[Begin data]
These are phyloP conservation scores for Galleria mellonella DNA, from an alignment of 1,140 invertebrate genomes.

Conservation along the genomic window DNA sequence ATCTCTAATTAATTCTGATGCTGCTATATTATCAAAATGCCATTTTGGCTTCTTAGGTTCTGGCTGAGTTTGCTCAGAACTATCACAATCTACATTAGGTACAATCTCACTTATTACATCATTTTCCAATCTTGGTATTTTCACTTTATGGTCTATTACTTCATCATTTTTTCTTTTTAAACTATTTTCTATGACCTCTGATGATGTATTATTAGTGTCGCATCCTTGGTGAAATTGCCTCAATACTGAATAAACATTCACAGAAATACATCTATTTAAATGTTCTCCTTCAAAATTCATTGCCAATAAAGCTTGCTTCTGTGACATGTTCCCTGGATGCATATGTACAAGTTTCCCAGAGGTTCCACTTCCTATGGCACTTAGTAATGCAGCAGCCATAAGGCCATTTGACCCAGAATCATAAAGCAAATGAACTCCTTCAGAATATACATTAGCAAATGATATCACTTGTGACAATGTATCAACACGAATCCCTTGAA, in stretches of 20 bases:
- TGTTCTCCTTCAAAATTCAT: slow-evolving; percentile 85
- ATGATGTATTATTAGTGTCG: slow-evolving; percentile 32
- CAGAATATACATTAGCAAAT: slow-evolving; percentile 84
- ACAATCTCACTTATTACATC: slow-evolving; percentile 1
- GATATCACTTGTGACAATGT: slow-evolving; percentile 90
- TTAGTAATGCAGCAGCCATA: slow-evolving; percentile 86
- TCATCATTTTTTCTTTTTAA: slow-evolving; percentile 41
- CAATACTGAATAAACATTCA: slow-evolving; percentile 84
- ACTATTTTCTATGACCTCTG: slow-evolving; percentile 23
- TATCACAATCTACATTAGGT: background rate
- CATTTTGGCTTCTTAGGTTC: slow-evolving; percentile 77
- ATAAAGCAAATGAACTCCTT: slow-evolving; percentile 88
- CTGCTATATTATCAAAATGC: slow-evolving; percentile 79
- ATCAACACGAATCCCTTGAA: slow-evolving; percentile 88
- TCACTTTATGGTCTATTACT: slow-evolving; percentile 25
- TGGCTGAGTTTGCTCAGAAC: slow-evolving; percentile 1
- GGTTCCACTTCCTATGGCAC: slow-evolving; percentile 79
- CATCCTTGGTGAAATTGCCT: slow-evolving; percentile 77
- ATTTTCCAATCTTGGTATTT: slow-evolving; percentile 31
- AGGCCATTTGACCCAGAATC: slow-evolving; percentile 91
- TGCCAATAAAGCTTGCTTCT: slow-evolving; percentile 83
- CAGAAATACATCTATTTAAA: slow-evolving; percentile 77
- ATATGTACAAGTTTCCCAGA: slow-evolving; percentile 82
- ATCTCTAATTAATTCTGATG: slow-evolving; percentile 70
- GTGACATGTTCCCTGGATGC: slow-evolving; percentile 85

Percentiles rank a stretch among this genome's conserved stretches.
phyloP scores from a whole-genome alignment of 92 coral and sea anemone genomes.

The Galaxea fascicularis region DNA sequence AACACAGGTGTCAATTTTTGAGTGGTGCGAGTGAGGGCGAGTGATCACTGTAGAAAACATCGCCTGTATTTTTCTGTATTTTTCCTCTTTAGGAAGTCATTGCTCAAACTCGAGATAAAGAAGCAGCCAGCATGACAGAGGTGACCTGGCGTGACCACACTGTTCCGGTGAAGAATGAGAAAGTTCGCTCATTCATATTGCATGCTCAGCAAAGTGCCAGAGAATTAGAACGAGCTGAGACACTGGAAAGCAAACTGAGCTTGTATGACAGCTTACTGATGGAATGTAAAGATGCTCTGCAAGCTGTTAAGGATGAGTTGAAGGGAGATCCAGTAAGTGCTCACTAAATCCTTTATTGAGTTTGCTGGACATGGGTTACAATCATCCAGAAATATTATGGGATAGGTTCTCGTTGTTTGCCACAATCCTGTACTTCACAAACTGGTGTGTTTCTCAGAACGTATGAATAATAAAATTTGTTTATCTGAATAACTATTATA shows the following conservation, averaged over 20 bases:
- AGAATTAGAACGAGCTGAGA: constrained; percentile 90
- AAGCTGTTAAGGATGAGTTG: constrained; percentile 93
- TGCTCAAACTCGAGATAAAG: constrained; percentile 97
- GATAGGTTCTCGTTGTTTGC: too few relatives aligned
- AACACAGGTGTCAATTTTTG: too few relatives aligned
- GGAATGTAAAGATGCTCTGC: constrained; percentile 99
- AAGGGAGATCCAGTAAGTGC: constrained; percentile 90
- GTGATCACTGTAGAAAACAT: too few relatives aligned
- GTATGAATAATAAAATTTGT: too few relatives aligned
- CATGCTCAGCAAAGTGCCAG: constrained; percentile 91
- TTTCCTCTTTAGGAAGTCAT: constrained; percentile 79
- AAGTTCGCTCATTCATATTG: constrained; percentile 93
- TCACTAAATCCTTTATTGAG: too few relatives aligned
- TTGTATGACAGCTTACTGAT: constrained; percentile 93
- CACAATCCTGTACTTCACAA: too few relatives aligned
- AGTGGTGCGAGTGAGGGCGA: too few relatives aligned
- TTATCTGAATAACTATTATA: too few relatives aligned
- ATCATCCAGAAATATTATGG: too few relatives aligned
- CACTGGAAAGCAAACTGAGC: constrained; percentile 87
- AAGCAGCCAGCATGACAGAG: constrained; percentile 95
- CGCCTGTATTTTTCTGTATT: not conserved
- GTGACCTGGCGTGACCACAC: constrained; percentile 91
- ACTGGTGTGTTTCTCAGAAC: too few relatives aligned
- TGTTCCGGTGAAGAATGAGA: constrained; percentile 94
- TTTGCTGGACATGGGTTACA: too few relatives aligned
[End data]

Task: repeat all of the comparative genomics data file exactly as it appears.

These are phyloP conservation scores for Galleria mellonella DNA, from an alignment of 1,140 invertebrate genomes.

Conservation along the genomic window DNA sequence ATCTCTAATTAATTCTGATGCTGCTATATTATCAAAATGCCATTTTGGCTTCTTAGGTTCTGGCTGAGTTTGCTCAGAACTATCACAATCTACATTAGGTACAATCTCACTTATTACATCATTTTCCAATCTTGGTATTTTCACTTTATGGTCTATTACTTCATCATTTTTTCTTTTTAAACTATTTTCTATGACCTCTGATGATGTATTATTAGTGTCGCATCCTTGGTGAAATTGCCTCAATACTGAATAAACATTCACAGAAATACATCTATTTAAATGTTCTCCTTCAAAATTCATTGCCAATAAAGCTTGCTTCTGTGACATGTTCCCTGGATGCATATGTACAAGTTTCCCAGAGGTTCCACTTCCTATGGCACTTAGTAATGCAGCAGCCATAAGGCCATTTGACCCAGAATCATAAAGCAAATGAACTCCTTCAGAATATACATTAGCAAATGATATCACTTGTGACAATGTATCAACACGAATCCCTTGAA, in stretches of 20 bases:
- TGTTCTCCTTCAAAATTCAT: slow-evolving; percentile 85
- ATGATGTATTATTAGTGTCG: slow-evolving; percentile 32
- CAGAATATACATTAGCAAAT: slow-evolving; percentile 84
- ACAATCTCACTTATTACATC: slow-evolving; percentile 1
- GATATCACTTGTGACAATGT: slow-evolving; percentile 90
- TTAGTAATGCAGCAGCCATA: slow-evolving; percentile 86
- TCATCATTTTTTCTTTTTAA: slow-evolving; percentile 41
- CAATACTGAATAAACATTCA: slow-evolving; percentile 84
- ACTATTTTCTATGACCTCTG: slow-evolving; percentile 23
- TATCACAATCTACATTAGGT: background rate
- CATTTTGGCTTCTTAGGTTC: slow-evolving; percentile 77
- ATAAAGCAAATGAACTCCTT: slow-evolving; percentile 88
- CTGCTATATTATCAAAATGC: slow-evolving; percentile 79
- ATCAACACGAATCCCTTGAA: slow-evolving; percentile 88
- TCACTTTATGGTCTATTACT: slow-evolving; percentile 25
- TGGCTGAGTTTGCTCAGAAC: slow-evolving; percentile 1
- GGTTCCACTTCCTATGGCAC: slow-evolving; percentile 79
- CATCCTTGGTGAAATTGCCT: slow-evolving; percentile 77
- ATTTTCCAATCTTGGTATTT: slow-evolving; percentile 31
- AGGCCATTTGACCCAGAATC: slow-evolving; percentile 91
- TGCCAATAAAGCTTGCTTCT: slow-evolving; percentile 83
- CAGAAATACATCTATTTAAA: slow-evolving; percentile 77
- ATATGTACAAGTTTCCCAGA: slow-evolving; percentile 82
- ATCTCTAATTAATTCTGATG: slow-evolving; percentile 70
- GTGACATGTTCCCTGGATGC: slow-evolving; percentile 85

Percentiles rank a stretch among this genome's conserved stretches.
phyloP scores from a whole-genome alignment of 92 coral and sea anemone genomes.

The Galaxea fascicularis region DNA sequence AACACAGGTGTCAATTTTTGAGTGGTGCGAGTGAGGGCGAGTGATCACTGTAGAAAACATCGCCTGTATTTTTCTGTATTTTTCCTCTTTAGGAAGTCATTGCTCAAACTCGAGATAAAGAAGCAGCCAGCATGACAGAGGTGACCTGGCGTGACCACACTGTTCCGGTGAAGAATGAGAAAGTTCGCTCATTCATATTGCATGCTCAGCAAAGTGCCAGAGAATTAGAACGAGCTGAGACACTGGAAAGCAAACTGAGCTTGTATGACAGCTTACTGATGGAATGTAAAGATGCTCTGCAAGCTGTTAAGGATGAGTTGAAGGGAGATCCAGTAAGTGCTCACTAAATCCTTTATTGAGTTTGCTGGACATGGGTTACAATCATCCAGAAATATTATGGGATAGGTTCTCGTTGTTTGCCACAATCCTGTACTTCACAAACTGGTGTGTTTCTCAGAACGTATGAATAATAAAATTTGTTTATCTGAATAACTATTATA shows the following conservation, averaged over 20 bases:
- AGAATTAGAACGAGCTGAGA: constrained; percentile 90
- AAGCTGTTAAGGATGAGTTG: constrained; percentile 93
- TGCTCAAACTCGAGATAAAG: constrained; percentile 97
- GATAGGTTCTCGTTGTTTGC: too few relatives aligned
- AACACAGGTGTCAATTTTTG: too few relatives aligned
- GGAATGTAAAGATGCTCTGC: constrained; percentile 99
- AAGGGAGATCCAGTAAGTGC: constrained; percentile 90
- GTGATCACTGTAGAAAACAT: too few relatives aligned
- GTATGAATAATAAAATTTGT: too few relatives aligned
- CATGCTCAGCAAAGTGCCAG: constrained; percentile 91
- TTTCCTCTTTAGGAAGTCAT: constrained; percentile 79
- AAGTTCGCTCATTCATATTG: constrained; percentile 93
- TCACTAAATCCTTTATTGAG: too few relatives aligned
- TTGTATGACAGCTTACTGAT: constrained; percentile 93
- CACAATCCTGTACTTCACAA: too few relatives aligned
- AGTGGTGCGAGTGAGGGCGA: too few relatives aligned
- TTATCTGAATAACTATTATA: too few relatives aligned
- ATCATCCAGAAATATTATGG: too few relatives aligned
- CACTGGAAAGCAAACTGAGC: constrained; percentile 87
- AAGCAGCCAGCATGACAGAG: constrained; percentile 95
- CGCCTGTATTTTTCTGTATT: not conserved
- GTGACCTGGCGTGACCACAC: constrained; percentile 91
- ACTGGTGTGTTTCTCAGAAC: too few relatives aligned
- TGTTCCGGTGAAGAATGAGA: constrained; percentile 94
- TTTGCTGGACATGGGTTACA: too few relatives aligned